Going Public – interview with Andy Morgan

Meet Andy Morgan, pioneer minister in West Bromwich and pilot year student with CMS. Starting a cafe church in the town’s main art gallery – and commissioning a major art installation there – as well as giving pastoral care to YMCA residents – have all been part of his story. Perhaps surprisingly, his next step is to train for ordination as a ‘traditional’ parish priest. Helen Harwood found out more about his intriguing pioneer journey…

HH: Hi, Andy, can you tell me what you have been doing in your mission as pioneer minister at West Bromwich Network Church?

AM: Day one of becoming the temporary pioneer minister and I found myself in a juvenile court providing an alibi for a young person who broke the curfew of his tag because he was at a church bbq. I knew then this was no ordinary job and that I would never know what would be around the corner.

During my two years as the official pioneer minister God has continued to surprise me, using many of what I considered my weaknesses to be used to transform lives. A big part of my role is being chaplain at the local YMCA. In this role there are two young people in particular that stick out. One struggled from being a compulsive liar; through working with her key worker we were able to get her to agree to have mental health counselling. She became pregnant during this period and through all the support she received she was allowed to keep her baby, without the counselling she would have been made to give him away. The other young person, a 20 year old lad, had been abused as a child and been exposed to drugs at a young age. His key worker suggested he met up with me as he was very concerned he could self-harm. We talked through his addictions and trouble forming new relationships, after a couple of months of meeting up I was delighted that he won the ‘resident of the month’ award. There are many other young people where it breaks your heart to think these things can happen in 21st century Britain and this need will stick with me wherever I find myself in the future.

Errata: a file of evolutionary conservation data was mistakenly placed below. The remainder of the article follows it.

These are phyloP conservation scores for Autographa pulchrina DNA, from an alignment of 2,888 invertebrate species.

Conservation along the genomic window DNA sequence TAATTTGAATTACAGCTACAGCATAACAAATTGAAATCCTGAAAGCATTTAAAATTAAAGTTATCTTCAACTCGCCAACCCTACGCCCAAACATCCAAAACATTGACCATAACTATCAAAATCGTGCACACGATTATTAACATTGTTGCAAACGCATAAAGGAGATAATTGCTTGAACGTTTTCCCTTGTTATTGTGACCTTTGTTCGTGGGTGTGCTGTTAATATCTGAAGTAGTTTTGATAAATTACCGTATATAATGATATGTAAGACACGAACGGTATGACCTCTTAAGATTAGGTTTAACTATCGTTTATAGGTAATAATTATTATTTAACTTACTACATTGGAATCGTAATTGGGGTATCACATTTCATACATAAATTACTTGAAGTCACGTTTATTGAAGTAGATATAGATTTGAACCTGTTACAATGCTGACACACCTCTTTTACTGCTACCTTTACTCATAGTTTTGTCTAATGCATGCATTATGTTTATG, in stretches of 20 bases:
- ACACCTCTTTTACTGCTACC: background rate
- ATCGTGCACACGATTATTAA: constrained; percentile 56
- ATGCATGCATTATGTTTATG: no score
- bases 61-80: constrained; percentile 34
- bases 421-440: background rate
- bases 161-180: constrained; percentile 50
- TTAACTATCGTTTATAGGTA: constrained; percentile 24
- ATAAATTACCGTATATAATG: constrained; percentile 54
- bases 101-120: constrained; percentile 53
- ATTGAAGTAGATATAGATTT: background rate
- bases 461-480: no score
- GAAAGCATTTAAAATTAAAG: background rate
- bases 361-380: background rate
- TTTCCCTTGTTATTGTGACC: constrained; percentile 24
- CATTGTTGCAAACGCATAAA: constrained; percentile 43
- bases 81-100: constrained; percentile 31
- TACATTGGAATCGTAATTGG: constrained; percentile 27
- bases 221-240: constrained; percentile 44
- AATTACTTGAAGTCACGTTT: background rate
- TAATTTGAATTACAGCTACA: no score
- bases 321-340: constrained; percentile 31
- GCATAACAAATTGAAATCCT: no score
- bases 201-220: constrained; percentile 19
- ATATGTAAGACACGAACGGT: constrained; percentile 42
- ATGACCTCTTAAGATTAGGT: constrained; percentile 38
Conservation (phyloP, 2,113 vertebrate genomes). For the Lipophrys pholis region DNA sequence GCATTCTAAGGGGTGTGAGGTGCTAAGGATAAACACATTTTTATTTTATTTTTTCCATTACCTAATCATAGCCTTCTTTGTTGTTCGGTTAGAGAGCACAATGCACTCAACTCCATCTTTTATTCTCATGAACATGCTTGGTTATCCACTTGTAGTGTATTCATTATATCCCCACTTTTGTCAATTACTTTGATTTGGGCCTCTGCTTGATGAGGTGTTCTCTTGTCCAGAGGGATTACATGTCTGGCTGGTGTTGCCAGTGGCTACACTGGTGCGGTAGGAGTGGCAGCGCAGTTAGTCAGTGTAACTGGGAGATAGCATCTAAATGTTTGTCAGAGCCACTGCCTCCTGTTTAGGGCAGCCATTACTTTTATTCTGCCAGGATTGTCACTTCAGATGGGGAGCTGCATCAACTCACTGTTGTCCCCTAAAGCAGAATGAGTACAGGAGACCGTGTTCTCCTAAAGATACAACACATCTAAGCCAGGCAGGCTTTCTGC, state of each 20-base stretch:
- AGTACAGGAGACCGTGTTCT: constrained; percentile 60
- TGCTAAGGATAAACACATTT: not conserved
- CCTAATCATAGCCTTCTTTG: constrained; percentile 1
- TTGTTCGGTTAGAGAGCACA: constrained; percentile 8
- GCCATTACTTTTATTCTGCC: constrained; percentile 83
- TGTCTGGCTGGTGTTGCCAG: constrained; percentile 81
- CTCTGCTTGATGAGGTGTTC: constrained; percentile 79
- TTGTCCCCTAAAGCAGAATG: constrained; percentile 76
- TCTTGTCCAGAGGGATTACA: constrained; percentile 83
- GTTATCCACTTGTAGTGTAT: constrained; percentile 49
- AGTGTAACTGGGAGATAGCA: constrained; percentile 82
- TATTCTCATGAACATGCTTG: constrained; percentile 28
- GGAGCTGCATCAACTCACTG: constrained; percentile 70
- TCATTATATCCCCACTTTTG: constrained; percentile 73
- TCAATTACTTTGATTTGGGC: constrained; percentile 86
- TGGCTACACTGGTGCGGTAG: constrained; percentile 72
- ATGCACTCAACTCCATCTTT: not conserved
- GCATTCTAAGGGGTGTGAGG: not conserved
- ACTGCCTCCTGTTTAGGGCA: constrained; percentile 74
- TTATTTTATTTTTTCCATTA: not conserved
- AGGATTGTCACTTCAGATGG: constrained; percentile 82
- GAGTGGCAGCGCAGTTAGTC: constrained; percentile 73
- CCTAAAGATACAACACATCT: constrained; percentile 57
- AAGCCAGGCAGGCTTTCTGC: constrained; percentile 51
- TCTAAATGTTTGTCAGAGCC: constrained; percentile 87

The area I have struggled with the most since being in West Bromwich is how to use my worship leading skills. I will never forget one of our early services back when I was the worship and outreach leader. I was stood at the front playing my guitar and a troubled young resident shouted out in an aggressive manner, “Are you going to sing then?” They didn’t engage with Christian worship songs and we didn’t have many Christians in the church to sing out. When I became the pioneer minister I began to rethink this area of my ministry and I saw that there was a lot that we can learn about God in secular songs. I began to play them and explain a little bit about God through some of the words. An example of this was during a service at the YMCA for a national youth festival. I had about 90 young people, probably about 85 of whom didn’t go to church, and I was asked to lead a Sunday service for them. During the service I told them that despite what they had done God still loved them just the way they were and I played the Bruno Mars song Just The Way You Are. Other songs I have used include Elton John’s Your Song and Katy Perry’s Firework.